Sunday, August 26, 2007

They Can't Ban Our Flag!

(This is the text of the leaflet I handed out last Friday - see also post below).

I’m taking an hour off work this morning to fly the Eureka flag.

This is because the blokes on the Built Environs job (the old Tivoli Hotel) have been told that they can’t have it on site, either as a flag, as a poster, or as a sticker on a hard hat!

This is an outrageous attack on freedom of expression in this country.

This attack has come from the Australian Building and Construction Commission (ABCC), set up by Howard with tax payers’ money to cripple the unions in the building industry.

They have been tough unions, but it’s a tough industry. I worked in it for a while going through uni back in the seventies.

There are bosses prepared to cut corners, to sacrifice workers’ safety, to save money and meet deadlines.

It’s an industry in which, on average, one worker is killed each week in this country.

And that’s not to mention the maimed and the injured - with smashed bones, spinal injuries, injuries requiring amputation.

Howard is an anti-union zealot.

He sent thugs in balaclavas, with Doberman dogs, onto the wharves in an attempt to replace the whole workforce with non-union labour.

There was a huge outcry, so he changed his tactics with the building industry.

He’s taken away the unions’ right of entry, making workers more vulnerable to unreasonable employer demands, and given the ABCC the power to “force people to answer questions and provide documents, under threat of a six-month jail term, and jail them if they tell anybody about the questioning. It can seek $28,600 fines against individual workers for taking illegal industrial action. (The Age, 19 August 2007)

In other words, the workforce can stay, but their unions can’t fight for them.

These powers have been used around the country.

In one notorious case, 107 workers in WA who voted despite a union recommendation to strike in support of a sacked shop steward are facing fines of up to $28,600 each. Their cases will be heard in late October.

How can powers like this exist outside of a fascist dictatorship?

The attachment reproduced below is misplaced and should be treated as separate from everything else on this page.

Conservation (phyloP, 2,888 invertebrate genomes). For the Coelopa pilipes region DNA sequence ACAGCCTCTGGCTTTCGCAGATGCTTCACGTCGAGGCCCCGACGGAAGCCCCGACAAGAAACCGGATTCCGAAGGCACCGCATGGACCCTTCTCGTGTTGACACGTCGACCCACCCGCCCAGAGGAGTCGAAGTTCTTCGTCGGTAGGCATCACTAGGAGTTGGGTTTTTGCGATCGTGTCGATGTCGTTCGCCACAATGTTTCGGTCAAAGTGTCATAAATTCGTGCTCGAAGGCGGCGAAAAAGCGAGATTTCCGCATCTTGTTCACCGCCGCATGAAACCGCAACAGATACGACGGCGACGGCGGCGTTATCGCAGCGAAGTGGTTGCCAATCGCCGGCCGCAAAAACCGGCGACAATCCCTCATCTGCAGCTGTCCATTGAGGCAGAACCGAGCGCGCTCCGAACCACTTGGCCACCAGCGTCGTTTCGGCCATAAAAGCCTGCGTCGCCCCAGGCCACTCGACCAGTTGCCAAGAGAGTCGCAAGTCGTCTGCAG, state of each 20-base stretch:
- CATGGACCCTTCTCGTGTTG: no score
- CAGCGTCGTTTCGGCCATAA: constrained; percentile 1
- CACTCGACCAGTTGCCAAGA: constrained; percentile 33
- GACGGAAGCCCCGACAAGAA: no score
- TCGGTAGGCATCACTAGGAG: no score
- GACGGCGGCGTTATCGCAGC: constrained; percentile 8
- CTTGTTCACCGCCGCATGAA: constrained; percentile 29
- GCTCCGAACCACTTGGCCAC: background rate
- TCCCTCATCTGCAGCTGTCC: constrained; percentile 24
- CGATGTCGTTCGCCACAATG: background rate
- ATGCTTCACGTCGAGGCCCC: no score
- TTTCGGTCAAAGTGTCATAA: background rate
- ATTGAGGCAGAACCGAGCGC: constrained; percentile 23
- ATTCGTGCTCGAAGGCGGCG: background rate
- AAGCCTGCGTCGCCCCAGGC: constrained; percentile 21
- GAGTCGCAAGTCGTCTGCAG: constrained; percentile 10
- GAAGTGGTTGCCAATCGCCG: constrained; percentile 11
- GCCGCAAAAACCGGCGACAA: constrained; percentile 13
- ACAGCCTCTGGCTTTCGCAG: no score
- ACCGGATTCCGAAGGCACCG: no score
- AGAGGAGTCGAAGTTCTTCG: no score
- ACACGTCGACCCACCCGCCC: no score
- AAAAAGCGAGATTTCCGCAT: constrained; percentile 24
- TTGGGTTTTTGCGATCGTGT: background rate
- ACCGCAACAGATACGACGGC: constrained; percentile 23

Henry Lawson wrote, during the Great Strikes of the 1890’s: “When they jail a man for striking, it’s a rich man’s country yet!”

He also commended the flying of the Eureka flag during those disputes, writing:

So we must fly a rebel flag
Like others did before us,
And we must sing a rebel song
And join in rebel chorus.
We’ll make the tyrants fell the sting
Of those that they would throttle;
They needn’t say the fault is ours,
If blood should stain the wattle.

Now they are the words of our national poet.

And they express why the Eureka flag is dear to many of us.

It’s the flag of our “aspirant nationalism”, John Howard, and it was referred to by The Age in 1854 as “the flag of Australian independence”.

It’s the flag of our yearning for democratic rights, and for protection from arbitrary authority.

It’s the flag of the ordinary Australian, not of the rich or the powerful.

It’s the flag of rebellion against injustice.

It’s the flag building workers have chosen to identify with, and through which to express their commitment to a progressive, democratic Australian culture and to proclaim their desire to be treated with respect, and with a voice, in their tough industry.

I feel proud to be an Australian when I see the Eureka flag flying on building sites, at the cricket, on car bumper stickers - anywhere!

And I’m making this statement in solidarity with the blokes on the Built Environs site.

(Name and address added).

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